The use of digital endpoints is part of a much larger effort to digitize the entire drug development process, and these endpoints will have a pronounced impact on how patients are engaged and how trials are conducted. For example, the six-minute walk test (6MWT) can be greatly enhanced in controlled, in-clinic environments to include measures of gait and balance, while modified versions assisted with remote technology can be conveniently deployed in outpatient and home environments. The Clinical Trials Transformation Initiative (CTTI) has a long history of bringing cohesion to efforts that aim to modernize clinical trials.
Determining who needs a particular intervention and whether that intervention is working in the real world can be analyzed in entirely different ways. Rather than over-relying on billing and claims data to identify needs and assess drug effectiveness, geography and social determinants of health, for example, enable a new, more accurate calculus. In addition, after a drug’s launch, there may be observational studies that are initiated, and these types of studies are particularly exciting as the number of observations that can now be made are much greater than to what we have been accustomed.
As pharma continues to answer these questions and build internal infrastructure to accommodate novel and disparate data sources, organizations will encounter many additional challenges. These challenges will be technical in some cases, organizational in others, and everything else in between. Part two and three of this series will go deeper into quantifying our everyday environments and the smart home, and the future data-heavy pharma model.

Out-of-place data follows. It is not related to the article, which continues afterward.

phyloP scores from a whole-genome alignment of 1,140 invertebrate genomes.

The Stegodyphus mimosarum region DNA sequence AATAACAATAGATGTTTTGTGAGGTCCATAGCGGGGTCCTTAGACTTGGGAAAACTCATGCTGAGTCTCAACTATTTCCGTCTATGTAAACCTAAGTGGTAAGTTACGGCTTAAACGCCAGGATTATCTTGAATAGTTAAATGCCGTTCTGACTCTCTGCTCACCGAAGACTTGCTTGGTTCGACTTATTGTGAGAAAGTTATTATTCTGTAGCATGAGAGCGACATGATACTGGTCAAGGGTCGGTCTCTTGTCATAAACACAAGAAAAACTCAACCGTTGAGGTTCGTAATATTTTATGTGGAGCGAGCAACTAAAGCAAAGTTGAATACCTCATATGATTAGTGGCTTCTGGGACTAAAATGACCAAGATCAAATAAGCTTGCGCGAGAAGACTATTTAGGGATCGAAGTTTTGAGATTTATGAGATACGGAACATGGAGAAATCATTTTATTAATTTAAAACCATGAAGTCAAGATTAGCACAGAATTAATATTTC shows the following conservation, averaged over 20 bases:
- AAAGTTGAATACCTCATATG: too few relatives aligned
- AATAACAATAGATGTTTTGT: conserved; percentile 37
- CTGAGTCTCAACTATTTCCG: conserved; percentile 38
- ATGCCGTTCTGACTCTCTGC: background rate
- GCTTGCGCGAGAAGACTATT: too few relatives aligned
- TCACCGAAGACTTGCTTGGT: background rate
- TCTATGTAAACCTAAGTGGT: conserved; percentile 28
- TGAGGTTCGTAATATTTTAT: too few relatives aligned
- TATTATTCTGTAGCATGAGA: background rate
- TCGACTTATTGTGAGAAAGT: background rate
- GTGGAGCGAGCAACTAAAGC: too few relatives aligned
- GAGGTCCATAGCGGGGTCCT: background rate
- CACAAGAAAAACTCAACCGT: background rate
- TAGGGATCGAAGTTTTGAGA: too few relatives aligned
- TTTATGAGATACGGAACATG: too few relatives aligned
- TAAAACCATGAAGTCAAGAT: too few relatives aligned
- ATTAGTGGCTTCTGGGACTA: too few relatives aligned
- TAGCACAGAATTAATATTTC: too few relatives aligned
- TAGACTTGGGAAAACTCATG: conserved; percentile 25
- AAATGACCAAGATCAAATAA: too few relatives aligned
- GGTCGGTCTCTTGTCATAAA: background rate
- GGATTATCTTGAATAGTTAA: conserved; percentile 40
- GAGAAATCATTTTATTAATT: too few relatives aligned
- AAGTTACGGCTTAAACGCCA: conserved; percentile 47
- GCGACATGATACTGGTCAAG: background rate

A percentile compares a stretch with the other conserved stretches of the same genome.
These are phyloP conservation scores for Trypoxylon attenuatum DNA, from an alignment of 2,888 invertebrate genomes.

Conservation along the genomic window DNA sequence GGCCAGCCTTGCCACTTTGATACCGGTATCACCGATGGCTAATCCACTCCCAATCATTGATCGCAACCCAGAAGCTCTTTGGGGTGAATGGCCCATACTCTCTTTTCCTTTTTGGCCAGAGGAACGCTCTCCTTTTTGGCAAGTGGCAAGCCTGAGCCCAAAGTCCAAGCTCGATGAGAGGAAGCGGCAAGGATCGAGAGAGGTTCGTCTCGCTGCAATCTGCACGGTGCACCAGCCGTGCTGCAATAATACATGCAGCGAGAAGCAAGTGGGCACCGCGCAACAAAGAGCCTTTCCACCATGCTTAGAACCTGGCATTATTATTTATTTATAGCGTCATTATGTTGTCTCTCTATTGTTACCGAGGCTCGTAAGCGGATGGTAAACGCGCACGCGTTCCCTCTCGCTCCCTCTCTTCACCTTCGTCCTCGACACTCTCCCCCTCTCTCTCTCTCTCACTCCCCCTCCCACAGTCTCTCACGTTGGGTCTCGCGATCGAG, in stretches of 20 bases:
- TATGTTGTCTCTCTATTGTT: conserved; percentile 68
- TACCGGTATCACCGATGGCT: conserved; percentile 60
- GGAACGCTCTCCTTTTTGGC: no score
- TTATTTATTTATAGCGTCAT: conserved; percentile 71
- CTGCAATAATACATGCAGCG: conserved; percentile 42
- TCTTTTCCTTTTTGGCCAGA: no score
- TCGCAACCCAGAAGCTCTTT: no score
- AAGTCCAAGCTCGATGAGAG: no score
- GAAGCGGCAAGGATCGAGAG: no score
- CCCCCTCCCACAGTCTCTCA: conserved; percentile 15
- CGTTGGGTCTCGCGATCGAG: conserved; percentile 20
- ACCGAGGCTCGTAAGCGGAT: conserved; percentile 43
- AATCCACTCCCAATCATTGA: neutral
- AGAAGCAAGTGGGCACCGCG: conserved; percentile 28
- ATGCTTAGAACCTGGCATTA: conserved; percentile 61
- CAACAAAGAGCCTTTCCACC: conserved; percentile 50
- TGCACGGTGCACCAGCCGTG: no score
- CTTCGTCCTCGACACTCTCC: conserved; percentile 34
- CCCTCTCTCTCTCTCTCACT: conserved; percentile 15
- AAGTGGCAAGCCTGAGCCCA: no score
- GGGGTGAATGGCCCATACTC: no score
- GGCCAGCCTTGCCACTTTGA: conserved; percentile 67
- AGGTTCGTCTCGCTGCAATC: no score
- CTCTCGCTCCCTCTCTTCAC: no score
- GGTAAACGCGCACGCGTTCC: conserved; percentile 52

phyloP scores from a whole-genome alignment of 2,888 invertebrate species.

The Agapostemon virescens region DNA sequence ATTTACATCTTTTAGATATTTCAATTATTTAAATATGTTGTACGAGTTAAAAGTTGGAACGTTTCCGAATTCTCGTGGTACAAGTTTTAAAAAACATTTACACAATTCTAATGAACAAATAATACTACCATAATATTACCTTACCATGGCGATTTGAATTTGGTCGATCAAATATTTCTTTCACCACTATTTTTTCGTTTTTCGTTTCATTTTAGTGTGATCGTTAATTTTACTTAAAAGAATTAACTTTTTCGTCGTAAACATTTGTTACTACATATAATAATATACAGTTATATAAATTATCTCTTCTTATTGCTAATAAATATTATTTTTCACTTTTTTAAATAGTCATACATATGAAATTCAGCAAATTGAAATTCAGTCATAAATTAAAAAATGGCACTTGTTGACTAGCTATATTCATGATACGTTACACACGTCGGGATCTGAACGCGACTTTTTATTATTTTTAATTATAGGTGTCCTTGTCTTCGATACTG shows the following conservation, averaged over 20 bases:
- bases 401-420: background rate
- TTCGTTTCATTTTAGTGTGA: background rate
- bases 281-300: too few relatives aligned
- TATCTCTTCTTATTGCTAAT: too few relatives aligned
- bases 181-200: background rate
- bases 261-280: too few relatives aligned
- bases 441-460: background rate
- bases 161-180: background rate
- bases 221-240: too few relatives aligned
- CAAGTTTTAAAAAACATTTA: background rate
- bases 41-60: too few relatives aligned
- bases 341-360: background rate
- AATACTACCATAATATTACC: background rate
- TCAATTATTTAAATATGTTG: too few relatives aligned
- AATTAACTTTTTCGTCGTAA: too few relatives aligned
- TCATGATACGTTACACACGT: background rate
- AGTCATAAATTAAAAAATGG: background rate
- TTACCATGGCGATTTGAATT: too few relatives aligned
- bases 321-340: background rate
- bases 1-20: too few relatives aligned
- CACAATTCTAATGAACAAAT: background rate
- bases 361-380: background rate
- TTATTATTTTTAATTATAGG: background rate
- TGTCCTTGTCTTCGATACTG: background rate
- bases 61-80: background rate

If you are interested in learning more about digital health’s implications in pharma, download the industry report on the implications and considerations for digital health devices and data in clinical trials.
Carlos Rodarte is founder and managing director of Volar Health LLC, a digital health strategy consulting practice enabling a range of innovators to better utilize novel data sources to enhance their products and services. Disclosure: Carlos Rodarte is on the editorial board of Digital Biomarkers; Volar Health, LLC has a client relationship with Validic.